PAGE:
We might become more emotionally involved if we know there's a ton of evidence, that Bruce is possibly being held on trumped-up charges. Releasing him immediately releases me from worrying about his problem.


Dhewco said...

Radcliffe is inexperienced, not the wife.

Dhewco said...

Never mind, I'm such a dunce, I read too fast to get what you asked. sorry.

Anonymous said...

Is "inspired" by a real story the same as "based on," and does it require any sort of permission? Just curious about that. Can you answer that, EE?

Evil Editor said...

Nah, I can't imagine whose permission you would need to tell a story inspired by some event.

Now if you declare what event inspired you, and it's obvious who (involved in that event) your characters are based on, you might want to avoid turning them into child molesters.

phoenix said...

Well, darn. I failed the quiz. And I thought I was paying attention. In fact up to "...Meeker accuses Bruce" I was quite thinking I was going to get drawn into this hook.

But then the names started coming. I guess I checked out, then BAM, got caught by the pop quiz.

Then the IRS unexpectedly appears, the police aren't doing their job, Bruce becomes a sleuth, and I've lost track of who and what's going on. Then I remember the cold case mentioned in the first 'graph and wonder where it went.

If Bruce is let go, he isn't under arrest, right? Why should he be mounting a defense? Is he afraid he's going to be arrested again? Why? Doesn't he have an alibi?

If he "investigates Heather's past regardless of the results" then why can't he tell the cops he found the money and gun? Or the FBI or State Troopers, if he's concerned about the local police and DA -- and what tips him that there might even be a conspiracy he needs to worry about? Or the IRS? Who's he going to tell the results of his investigation to, especially if he doesn't turn up anything and HE's still being implicated?

You don't have to go into detail, of course, but some hint that your novel answers these questions and ties everything together nicely might be good.

GTPs: Where do people get the ideas for these GTPs? I'm always amazed by the diversity and creativity. Good job, all Guess the Plotters who have contributed to 335 of these things!

BuffySquirrel said...

Oh come on, there wasn't a Wizard. Was there?

Dave said...

Does everyone remember that Walter Peck is dickless. That much we know is true. Walter Peck has no dick.

But seriously folks, the plot is OK, perhaps a bit too simple and not complex enough. However it will do. You have to describe this as a mystery, a puzzle.

Heather is dead and Bruce stands as the prime suspect. The incompetent or crooked police move to arrest and convict him. But an adept public defender, his wife's hidden past and (I hope) several double-crosses later, Bruce proves to the world that he really is innocent and (name the killer) did it. Can he clear his dead wife's name? Can he inherit the million? Or is he destined to be Bubba's butt boy before he dies in the gas chamber.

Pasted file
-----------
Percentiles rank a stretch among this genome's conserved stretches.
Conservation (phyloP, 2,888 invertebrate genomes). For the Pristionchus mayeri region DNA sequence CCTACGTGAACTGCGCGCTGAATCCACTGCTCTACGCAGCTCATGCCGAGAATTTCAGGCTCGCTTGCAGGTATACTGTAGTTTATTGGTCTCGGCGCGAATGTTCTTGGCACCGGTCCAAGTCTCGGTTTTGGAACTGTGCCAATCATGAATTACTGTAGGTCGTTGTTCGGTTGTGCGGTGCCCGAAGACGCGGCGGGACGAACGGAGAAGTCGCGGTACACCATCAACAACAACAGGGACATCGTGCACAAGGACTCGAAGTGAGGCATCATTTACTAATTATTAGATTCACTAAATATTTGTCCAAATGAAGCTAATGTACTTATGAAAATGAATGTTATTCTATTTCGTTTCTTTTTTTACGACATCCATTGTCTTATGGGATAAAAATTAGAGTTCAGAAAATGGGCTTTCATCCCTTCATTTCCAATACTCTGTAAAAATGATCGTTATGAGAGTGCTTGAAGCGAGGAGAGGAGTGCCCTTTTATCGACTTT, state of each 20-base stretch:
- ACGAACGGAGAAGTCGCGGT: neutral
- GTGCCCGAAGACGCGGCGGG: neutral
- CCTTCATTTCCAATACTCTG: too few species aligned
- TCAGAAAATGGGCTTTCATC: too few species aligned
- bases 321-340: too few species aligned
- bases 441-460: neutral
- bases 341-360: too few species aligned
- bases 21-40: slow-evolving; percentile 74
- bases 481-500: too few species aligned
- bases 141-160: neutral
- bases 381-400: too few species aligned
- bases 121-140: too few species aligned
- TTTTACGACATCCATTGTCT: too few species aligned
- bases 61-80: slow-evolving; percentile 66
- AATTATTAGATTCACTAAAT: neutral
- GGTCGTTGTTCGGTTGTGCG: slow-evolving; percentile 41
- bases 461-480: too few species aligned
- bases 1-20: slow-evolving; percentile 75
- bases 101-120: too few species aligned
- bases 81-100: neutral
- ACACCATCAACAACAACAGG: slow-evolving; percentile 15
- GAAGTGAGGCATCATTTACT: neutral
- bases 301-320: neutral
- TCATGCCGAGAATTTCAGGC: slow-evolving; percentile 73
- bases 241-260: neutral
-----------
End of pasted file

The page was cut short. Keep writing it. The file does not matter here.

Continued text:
I adore Scott Turow's ending in "Presumed Innocent." Now that is a wicked twist. And my favorite movie mysteries are "Witness for the Prosecution" and "Usual Suspects" both of which have neato, keeno, brilliant twists as their endings.

writtenwyrdd said...

For me this was too dense with names and information. In this hash of information, you didn't explain what is going on in a way that I could follow properly. Maybe follow the K.I.S.S. rule with the rewrite, and focus on the main plot (the What) rather than the Who (the names.)

AmyB said...

Just to make sure everyone's been paying attention, here's a quiz. No looking back. Match each character with the correct adjective.


Author, this query isn't that long, but I couldn't follow it at all. I have to work really, really hard to keep my eyes from glazing over when so many names are thrown at me at once. I agree with EE's advice on trimming that paragraph down to just the essentials.

The story seems like it could be an intriguing one (though it may have plausibility problems). But I want need fewer character names and more story details to find out.

When you say "inspired by a real story," do you mean a true story? Aren't all stories real?

Also, this:

...two conspiracies collide. One prevents the solving of a 16-year-old cold case of a murdered cop. The other seeks to put a husband accused of murder behind bars for life, or worse.

...reads awkwardly and needs a rephrase.

The author said...

Thanks for all the comments, and the Wizard is in the next novel.

EE...Della Street is going to have Paul Drake take you to the woodshed. If three out of your four assumptions (gun, money, killer, Meeker) are wrong, does that I mean I may have written a good mystery novel, but a lousy query letter? My bad...he's released on a "technicality," but is warned that the grand jury is sure to indict him. (The grand jury meets once a month, as in most counties in NC.) I suppose I should add the word. Back to the salt mines. Writing queries are the dregs.

Robin S. said...

"Babes aren't impressed when you say, "Meeker. Mort Meeker".

Sounds sort of like Walter Mitty in mystery mode - but hey, looks can be deceiving, so maybe names can, too. We live in hope.